In this study, the importance of one of the main principles behind our research was reconfirmed: that generations do not represent homogeneous groups. For no one individual can speak for his or her generation. There are always various currents however, which are best conceived of as general attitudes. The next step was thus to compile the findings from the community, interviews with lead users and our field observations in order to trace the contours of the prevalent ‘millennial mindsets’.
This led for example to the identification of ‘considerates’, a group of individuals characterized by attaching particular importance to health and well-being. These people eat organic products, tend toward vegetarianism and strive for control over what they consume. Their behaviors substantially contrast with ‘nowists’, a mindset group who are turned off by too much controlling. These individuals are always on the lookout for something new and they focus their lives on enjoyment. One can naturally imagine how different the kitchens of people with these respective mindsets could be, as well as their cooking and eating habits.
The study yielded four relevant millennial mindsets which we were able to delineate in sufficient detail, drawing upon our research, to function as a strategic springboard for further exploration.
What might the kitchen of the future look like?
Proceeding a step further, we worked with our users to jointly map out desirable future scenarios for the evolution of the kitchen. We wanted to know what the ideal kitchen of the future would look like from the perspectives of individuals with the respective mindsets. And to find out what elements are absolutely essential to a good kitchen. What things can be eliminated, and most importantly, what new elements will be added? What kind of appliance would be a welcome invention, and what new usage possibilities should there be?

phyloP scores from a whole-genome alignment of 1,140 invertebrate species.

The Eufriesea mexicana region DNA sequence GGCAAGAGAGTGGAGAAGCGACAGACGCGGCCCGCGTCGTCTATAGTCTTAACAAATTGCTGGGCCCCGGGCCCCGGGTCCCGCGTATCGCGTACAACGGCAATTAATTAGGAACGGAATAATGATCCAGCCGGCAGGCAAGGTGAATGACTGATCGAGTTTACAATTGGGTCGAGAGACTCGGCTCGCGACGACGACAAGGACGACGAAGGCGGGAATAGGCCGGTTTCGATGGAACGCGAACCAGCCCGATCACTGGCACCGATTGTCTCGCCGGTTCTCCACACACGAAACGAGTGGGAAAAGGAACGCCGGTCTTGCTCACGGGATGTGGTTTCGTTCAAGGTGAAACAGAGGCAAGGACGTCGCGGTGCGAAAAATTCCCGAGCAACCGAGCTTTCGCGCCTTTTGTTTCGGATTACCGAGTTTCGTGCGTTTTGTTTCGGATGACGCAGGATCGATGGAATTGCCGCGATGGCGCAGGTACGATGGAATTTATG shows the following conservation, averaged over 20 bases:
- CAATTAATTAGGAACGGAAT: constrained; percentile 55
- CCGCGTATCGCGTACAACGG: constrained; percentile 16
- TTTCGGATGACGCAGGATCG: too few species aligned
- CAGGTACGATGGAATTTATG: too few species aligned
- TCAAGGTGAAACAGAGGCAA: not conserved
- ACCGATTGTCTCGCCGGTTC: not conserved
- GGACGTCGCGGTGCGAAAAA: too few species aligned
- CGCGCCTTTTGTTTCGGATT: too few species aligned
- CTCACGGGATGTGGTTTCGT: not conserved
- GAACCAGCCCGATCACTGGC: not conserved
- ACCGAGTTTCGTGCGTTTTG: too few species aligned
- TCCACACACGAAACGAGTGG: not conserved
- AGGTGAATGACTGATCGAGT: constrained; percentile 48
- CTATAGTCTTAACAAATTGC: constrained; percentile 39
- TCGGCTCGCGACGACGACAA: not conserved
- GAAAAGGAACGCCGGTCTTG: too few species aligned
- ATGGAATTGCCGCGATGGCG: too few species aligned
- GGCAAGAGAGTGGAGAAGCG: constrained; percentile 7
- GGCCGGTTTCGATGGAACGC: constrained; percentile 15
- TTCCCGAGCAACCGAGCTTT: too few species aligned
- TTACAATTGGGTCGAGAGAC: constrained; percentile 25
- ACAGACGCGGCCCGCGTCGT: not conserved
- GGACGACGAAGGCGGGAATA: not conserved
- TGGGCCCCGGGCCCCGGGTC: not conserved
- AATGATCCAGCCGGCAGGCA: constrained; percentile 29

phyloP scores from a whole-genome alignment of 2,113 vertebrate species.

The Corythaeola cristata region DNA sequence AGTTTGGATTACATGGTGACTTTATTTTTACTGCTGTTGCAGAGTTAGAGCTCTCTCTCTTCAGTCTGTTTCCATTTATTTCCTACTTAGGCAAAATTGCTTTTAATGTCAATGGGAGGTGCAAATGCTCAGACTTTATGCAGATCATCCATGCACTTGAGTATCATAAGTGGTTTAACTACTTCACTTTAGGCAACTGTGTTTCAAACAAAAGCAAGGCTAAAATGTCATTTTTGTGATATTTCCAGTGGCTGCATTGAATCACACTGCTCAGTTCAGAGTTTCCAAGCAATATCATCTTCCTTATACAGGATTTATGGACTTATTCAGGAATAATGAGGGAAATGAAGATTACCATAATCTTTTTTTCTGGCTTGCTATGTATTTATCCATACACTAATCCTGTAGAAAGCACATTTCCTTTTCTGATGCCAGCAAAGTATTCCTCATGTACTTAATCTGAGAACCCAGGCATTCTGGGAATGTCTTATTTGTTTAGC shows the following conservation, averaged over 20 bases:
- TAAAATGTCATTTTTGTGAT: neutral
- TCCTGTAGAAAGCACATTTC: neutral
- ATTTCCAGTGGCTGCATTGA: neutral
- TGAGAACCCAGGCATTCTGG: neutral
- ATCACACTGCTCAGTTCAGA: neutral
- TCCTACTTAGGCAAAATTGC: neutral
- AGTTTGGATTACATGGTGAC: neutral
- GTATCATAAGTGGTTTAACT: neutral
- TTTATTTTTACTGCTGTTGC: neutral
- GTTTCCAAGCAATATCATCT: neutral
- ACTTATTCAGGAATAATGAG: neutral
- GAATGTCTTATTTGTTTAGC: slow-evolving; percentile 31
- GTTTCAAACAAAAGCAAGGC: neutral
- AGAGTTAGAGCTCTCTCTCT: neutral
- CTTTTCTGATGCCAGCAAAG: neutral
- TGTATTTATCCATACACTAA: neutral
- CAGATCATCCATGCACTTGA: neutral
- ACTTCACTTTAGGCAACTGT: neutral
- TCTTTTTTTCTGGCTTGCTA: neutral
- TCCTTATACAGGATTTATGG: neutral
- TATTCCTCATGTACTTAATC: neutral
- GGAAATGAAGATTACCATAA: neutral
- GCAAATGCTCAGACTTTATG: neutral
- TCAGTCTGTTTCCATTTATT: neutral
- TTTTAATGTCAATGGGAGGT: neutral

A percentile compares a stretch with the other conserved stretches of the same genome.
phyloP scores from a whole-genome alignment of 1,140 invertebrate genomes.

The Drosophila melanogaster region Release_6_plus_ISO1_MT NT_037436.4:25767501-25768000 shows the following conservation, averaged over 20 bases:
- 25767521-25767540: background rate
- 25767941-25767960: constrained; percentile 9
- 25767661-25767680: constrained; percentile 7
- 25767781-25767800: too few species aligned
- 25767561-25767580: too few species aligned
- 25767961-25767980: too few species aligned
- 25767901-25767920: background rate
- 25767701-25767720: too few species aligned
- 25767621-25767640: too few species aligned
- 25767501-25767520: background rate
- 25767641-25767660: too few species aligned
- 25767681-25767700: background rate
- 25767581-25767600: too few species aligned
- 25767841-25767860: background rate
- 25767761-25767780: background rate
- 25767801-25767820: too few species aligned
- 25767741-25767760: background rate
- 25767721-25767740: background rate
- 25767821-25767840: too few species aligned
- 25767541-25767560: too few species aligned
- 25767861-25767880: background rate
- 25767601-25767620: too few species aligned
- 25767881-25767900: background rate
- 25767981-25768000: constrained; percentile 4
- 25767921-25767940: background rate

‘Considerates’ want to be able to grow their own vegetables, even without a garden, and are interested in innovative ways to avoid waste, including particularly new approaches to storage that do without plastic containers and ways to increase energy efficiency. Product innovations took shape while working out these visions, and more contemporary purchasing and service models were discussed as well within this framework.
Sometimes pie-in-the-sky is not too far away from actual innovation
STURM und DRANG translated the future scenarios developed into opportunities for concrete product innovations realizable in the longer term, if not the short term already. Certain questions were taken as guide rails to steer development efforts in a productive direction, including:
How can we create devices of the greatest functionality which still permit emotional connection and create sensual moments?
How can we create truly timeless products which will accompany our customers throughout their lives?
How can we actively support new nutritional concepts?
Human-centric research put us a major step closer to the knowing the parameters of the kitchen of the future. Close enough to become aware that in any case there will not be ‘the’ kitchen of the future per se, but rather individual multi-functional spaces adapted to the unique needs of users and residents. While these kitchens are not yet being ‘served up’, the study STURM und DRANG wrote the definitive recipe.